"You’re doing a disservice to the viewer," CNBC's Andrew Ross Sorkin snapped back. "I would like to keep our viewers as healthy as humanly possible."
Rick Santelli suggested “maybe we’d just be better off if we gave it to everybody and then in a month it would be over.”
CNBC Again Shows Its Bias, Promotes Recession Scare, As Yellen Says Better Economy Means Rate Hike OK
Predictably, the bond market and the Dow Jones average both fell quickly on CNBC's one-sided call, bringing quick profits to short hedge funds using high frequency trading to move quickly in and out of the market.
Wah, wah, wah! That's the collective whining of Republican National Committee Chairman Reince Priebus and several GOP presidential candidates complaining of unfair, biased, mean-spirited debate moderators and their "gotcha" questions.
Palin's accelerated descent this week represents a larger trend within the conservative media. It represents the decline of the tea-party wing of the right-wing press and how a once-flourishing enterprise of outside upstarts, with their eyes on disrupting the GOP hierarchy, have in recent years faded in terms of importance and prestige within that sphere.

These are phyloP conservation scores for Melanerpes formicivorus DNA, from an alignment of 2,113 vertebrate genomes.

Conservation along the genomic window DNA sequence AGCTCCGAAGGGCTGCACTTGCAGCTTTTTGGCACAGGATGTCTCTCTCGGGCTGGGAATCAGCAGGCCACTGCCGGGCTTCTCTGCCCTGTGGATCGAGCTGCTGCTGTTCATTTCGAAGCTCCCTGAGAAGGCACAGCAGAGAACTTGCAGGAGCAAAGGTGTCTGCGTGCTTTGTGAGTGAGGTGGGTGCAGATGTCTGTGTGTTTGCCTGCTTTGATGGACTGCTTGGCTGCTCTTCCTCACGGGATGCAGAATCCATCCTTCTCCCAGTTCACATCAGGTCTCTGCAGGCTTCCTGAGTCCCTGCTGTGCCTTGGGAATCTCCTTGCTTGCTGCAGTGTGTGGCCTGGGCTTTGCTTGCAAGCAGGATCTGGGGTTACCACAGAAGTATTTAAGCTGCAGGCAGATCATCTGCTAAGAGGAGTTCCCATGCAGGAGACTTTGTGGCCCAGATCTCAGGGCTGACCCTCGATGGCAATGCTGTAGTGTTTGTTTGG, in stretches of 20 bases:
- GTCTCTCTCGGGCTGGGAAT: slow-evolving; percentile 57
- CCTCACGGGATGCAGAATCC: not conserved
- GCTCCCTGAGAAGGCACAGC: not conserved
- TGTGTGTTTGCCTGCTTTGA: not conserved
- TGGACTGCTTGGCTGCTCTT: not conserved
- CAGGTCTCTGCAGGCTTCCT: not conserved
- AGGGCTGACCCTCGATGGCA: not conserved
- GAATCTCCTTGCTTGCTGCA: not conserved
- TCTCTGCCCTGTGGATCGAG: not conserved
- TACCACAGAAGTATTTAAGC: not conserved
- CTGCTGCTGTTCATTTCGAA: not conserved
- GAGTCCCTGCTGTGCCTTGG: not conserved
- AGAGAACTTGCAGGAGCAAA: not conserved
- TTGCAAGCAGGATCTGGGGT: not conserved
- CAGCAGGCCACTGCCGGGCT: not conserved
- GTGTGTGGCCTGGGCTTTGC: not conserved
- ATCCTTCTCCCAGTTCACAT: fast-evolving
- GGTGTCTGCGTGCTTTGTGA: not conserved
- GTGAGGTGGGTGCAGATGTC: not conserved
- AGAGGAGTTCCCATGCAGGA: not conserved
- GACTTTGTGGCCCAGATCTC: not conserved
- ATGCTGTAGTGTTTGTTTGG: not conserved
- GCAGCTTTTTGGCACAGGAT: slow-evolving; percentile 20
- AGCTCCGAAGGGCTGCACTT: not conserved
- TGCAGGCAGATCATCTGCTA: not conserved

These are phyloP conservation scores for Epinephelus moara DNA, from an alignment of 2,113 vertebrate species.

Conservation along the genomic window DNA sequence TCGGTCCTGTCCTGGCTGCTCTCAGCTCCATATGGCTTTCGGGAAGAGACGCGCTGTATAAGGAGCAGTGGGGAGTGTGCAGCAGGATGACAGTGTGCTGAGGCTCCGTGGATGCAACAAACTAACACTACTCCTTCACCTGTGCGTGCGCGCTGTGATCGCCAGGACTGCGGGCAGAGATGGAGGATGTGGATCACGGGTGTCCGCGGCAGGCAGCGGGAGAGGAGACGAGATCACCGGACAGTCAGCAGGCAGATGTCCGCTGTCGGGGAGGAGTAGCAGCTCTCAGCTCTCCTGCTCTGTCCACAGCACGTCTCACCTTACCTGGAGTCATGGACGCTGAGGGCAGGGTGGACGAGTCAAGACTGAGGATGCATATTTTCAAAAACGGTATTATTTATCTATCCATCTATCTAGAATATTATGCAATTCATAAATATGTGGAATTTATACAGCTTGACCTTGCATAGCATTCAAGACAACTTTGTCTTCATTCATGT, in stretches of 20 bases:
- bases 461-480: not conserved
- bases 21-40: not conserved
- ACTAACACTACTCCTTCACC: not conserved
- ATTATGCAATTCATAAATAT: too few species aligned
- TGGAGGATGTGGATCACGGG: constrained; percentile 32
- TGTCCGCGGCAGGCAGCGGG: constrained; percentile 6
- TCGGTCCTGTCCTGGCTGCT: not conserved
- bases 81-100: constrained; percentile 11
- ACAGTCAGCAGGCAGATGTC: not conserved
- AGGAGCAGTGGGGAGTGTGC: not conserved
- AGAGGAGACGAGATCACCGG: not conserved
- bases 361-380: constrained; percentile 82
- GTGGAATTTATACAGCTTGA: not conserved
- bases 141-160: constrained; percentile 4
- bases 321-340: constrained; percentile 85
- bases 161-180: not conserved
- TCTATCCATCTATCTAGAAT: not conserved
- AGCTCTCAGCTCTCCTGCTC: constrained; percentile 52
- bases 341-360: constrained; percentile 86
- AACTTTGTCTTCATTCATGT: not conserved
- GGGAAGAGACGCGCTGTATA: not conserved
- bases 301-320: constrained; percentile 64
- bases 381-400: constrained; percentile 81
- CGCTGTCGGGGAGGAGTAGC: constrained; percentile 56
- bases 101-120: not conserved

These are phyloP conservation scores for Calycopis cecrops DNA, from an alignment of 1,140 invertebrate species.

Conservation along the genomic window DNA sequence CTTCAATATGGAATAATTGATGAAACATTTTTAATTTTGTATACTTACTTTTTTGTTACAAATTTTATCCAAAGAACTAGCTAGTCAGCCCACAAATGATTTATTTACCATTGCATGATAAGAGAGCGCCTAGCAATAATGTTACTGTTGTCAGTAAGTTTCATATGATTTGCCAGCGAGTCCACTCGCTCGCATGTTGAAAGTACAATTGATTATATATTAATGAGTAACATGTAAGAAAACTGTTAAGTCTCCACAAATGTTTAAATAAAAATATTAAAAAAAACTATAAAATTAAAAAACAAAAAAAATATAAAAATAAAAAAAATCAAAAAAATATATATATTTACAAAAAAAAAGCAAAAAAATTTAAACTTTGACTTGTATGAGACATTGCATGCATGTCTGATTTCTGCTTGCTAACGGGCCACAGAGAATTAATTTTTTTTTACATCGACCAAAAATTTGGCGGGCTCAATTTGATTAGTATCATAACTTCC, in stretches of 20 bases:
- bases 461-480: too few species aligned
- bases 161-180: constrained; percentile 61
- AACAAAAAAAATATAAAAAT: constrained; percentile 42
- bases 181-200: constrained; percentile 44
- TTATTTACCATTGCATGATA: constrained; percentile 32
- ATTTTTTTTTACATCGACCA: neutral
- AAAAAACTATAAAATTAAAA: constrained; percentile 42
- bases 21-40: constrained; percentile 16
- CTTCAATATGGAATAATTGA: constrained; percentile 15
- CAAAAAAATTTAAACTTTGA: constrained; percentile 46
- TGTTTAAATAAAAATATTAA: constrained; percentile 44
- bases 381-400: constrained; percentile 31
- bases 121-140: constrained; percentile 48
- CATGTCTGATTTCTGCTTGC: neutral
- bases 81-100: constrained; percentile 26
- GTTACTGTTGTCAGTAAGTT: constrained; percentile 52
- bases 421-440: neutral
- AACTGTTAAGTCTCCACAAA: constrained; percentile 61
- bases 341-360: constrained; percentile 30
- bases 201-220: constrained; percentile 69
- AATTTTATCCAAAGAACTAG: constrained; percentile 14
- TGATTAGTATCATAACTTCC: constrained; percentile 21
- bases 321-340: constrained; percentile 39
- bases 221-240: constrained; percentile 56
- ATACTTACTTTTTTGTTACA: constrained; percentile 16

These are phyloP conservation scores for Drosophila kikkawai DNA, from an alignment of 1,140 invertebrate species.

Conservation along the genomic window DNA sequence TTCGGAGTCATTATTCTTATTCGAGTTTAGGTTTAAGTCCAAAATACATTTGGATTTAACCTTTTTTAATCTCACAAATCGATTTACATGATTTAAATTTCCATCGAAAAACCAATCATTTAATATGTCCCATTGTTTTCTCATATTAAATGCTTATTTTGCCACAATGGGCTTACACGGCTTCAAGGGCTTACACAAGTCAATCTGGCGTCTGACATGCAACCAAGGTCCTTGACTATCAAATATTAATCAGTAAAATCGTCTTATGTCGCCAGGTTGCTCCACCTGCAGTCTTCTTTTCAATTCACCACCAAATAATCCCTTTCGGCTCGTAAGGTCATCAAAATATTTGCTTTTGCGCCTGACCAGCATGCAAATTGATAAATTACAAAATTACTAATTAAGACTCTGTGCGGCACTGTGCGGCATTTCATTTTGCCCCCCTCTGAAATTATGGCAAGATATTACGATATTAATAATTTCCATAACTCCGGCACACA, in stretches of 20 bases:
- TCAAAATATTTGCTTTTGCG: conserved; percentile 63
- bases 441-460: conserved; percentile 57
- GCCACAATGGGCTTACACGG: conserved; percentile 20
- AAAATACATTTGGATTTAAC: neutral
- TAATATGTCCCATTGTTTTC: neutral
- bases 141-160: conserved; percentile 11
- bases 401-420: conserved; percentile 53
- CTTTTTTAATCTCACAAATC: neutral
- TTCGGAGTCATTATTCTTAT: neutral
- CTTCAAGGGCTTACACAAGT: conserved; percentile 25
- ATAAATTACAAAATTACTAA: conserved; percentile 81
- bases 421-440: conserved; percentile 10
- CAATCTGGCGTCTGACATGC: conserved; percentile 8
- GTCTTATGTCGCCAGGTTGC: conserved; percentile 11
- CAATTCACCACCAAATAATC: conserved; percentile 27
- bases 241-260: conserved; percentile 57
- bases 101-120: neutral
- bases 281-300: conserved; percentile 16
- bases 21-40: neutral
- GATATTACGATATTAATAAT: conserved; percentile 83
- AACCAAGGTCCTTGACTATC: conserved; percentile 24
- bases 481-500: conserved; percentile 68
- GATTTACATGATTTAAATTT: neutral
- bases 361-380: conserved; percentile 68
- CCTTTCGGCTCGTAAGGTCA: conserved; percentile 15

CNBC should be asking itself why on earth it continues to show such favoritism for the views of market pessimists and short sellers -- indeed, even facilitating such traders profit strategies -- at the expense of their retail TV audience.
Isn't it strange that the GOP, the political party that has heretofore consistently and vociferously opposed frivolous lawsuits, spurious malpractice claims and the trail lawyers' lobby, has now decided to spend taxpayer money to hire trial lawyers to bring what is essentially a frivolous malpractice lawsuit against President Obama?